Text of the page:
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The year was 1965, and the perversion I was about to perform would, within a matter of months certainly, even the final six weeks of that year, that winter, pale to "a harmless giggle" by comparison to what would come later. I placed my mother's mascara brush to my cheek. The line I drew began below my left ear, somewhat on a parallel to my jaw line. If one of my sisters came into the bathroom now, I would have to kill her. I repeated the phrase out loud, "Just a harmless giggle, really," with a trace of a tired, Liverpudlian accent. I caught my fracturing, 14-year-old voice dead-on the downbeat and convinced myself I sounded like the rhythm guitarist for the Beatles. It was John Lennon who originally said it, actually. (The word "actually" began to creep into speech with more regularity, as well. "As well" was replacing "too.") I told myself it gave me something of -- if not a Brit or even Liverpool accent -- then a vague continental quality to my world-weary aloofness. But Lennon had been talking about marijuana. That was another thing. After two years of looking for the stuff, that is, after having been ritually initiated into Hipdom, "turned on" by the Ukrainian beatniks of Chicago's near north side, then left potless for 24 months despite my best efforts, I was going to get high again that Friday night in November.

I think back on the name of my band then with amusement, embarrassment, and pride. (How did I come up with that? What had I been reading? Oedipus Rex that fall, pretty sure.) The Village Oracle was light years ahead as a band name, ahead of anyone else in a 12-block radius of rock bands (like the Renegades); polka bands; Italian, crushed-velvet "juicer bands" or grease bands; even surf bands (don't ask how or why in the Chicago of 1965). We were even light-years ahead of ourselves with that name. A month earlier we had been the Crescendos.

In the mirror: hair that had been slicked back all week in school, the "duck's ass" tucked into turtlenecks, was washed and free and just over the ears. I was sweating with nervousness (Is this stage-fright?), so my hair buckled into waves, shortening its length. This was no good at all. The maroon turtleneck wasn't helping here or the navy-and-white-striped skating scarf to my knees. The mirror was fogging up. The turtle would have to go.

This left my wide-wale amber corduroy hip-hugger bell-bottoms nearly invisible, a kind of earth-tone smear or cloud. I swabbed at the mirror with a wet towel. Beatle boots -- or, more accurately, Puerto-Rican fence-climber, shit-kicker dress boots that passed just fine as Beatle boots -- gave my already six-foot frame another inch. The shirt, substituting for the sweater, was plain white, starched, pressed brutally, severely, and featured a cotton-and-metal tab collar. Buttoned, of course, à la Bob Dylan. In the breast pocket of that shirt was a pack of Lark cigarettes, anemic little gaspers in a red packet and punctured with a ring of pinprick holes around the white filter. One might as well not be smoking, but one might as well not be smoking John Lennon's brand, wot? Still around? No idea. Haven't seen them in years. Liggett & Meyers made them.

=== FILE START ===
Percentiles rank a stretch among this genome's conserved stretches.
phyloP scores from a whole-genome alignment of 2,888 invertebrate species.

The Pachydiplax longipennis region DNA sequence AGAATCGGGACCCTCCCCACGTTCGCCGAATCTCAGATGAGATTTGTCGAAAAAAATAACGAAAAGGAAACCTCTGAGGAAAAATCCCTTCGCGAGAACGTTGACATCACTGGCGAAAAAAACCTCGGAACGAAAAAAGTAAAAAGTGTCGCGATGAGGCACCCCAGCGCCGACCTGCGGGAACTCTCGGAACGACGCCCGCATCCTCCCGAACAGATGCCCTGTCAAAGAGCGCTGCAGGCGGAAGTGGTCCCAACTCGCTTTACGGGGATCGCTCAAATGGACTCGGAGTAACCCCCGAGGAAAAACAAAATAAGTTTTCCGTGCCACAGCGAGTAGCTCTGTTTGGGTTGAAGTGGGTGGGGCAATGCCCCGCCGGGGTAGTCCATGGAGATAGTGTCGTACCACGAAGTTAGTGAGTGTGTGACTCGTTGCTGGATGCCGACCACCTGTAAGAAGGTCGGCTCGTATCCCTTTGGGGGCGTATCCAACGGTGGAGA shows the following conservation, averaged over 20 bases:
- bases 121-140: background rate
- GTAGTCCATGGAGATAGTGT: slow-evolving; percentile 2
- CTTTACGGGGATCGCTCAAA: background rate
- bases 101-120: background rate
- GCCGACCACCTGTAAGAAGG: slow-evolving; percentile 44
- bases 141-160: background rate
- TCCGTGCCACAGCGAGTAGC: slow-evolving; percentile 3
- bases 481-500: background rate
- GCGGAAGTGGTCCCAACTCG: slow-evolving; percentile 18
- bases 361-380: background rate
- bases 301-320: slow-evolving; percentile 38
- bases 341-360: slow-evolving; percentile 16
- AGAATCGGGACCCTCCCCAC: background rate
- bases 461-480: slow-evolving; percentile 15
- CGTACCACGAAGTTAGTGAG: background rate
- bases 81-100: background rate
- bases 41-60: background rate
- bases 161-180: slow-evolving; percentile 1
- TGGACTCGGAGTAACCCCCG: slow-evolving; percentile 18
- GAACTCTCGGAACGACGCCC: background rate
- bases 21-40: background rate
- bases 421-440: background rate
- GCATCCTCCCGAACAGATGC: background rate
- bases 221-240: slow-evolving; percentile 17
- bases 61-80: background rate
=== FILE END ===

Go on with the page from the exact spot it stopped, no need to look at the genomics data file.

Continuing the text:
The pièce de résistance: a three-quarter-length Edwardian corduroy, double-breasted coat with gold-braid piping at the lapels, the whole garment gathered and tucked at the waist. A touch of the Kinks. Mum had found the coat and pants, inexplicably, in either the Sears & Roebuck or Montgomery Ward fall catalog.

I briefly chickened out at the dandy/Beau Brummel topcoat and considered a plain, faded, blue denim jacket; I called it my Eric Burdon jacket. Nothing fey or Fauntleroy about Eric, and this was Chicago, not Regency France.

Between nerves and the lingering humidity, my mascara (rather, my mother's mascara) ran. What had been sideburns were now two shiny racing stripes that met at the chin forming one strap, as if I were wearing a shako in front of Buckingham Palace. I thought about shoe polish while I tried to make my hair look like anything except a Mickey Dolenz wig and put a stack of albums on my sister's portable Pony Tail turntable: Beatles '65, Bringin' It All Back Home, and Animal Tracks.

I failed to mention I was wearing either Jade East cologne or Hai Karate.

Oh, yes, and I had a blond, hollow-body Eko violin bass made in Japan; cool-looking and rococo as hell. It had cost about $60 at Shopper's World in La Grange, Illinois.

During the years 1965--1968, I paid more attention to what I wore while onstage (could be a gymnasium floor like that night) than I ever paid to clothing before or since. In '68 I had a pair of gold lamé (probably curtain material) bells that I think was the high-water mark of my career as a clotheshorse.

I'm not at all sure if it was that school dance at Lane Tech High or some other high school dance gig we landed that autumn of my sophomore year in which I was re-introduced to grass, but let's say it was. And the high school gigs? They were definitely all Fridays, often after a football or basketball game. The weed, smoked with a toilet paper tube and aluminum foil, was sneaky. Combined with Carling Black Label beer, the stuff had us playing the same three theme notes to the Batman television show for maybe 20 minutes, while a silently creepy wrestling champ had some kind of fit (epilepsy? if so, an odd, stylized form) and began a sort of dance craze.

We called it the Podo (don't remember why) and eventually substituted the Animals' Bury My Body as its anthem rather than the monotonous Batman theme. I was known that winter for carefully setting aside my Eko then flopping stupidly on the floor during "Wipe Out"--style drum solos. I tended to wear the denim more as the winter became 1966.

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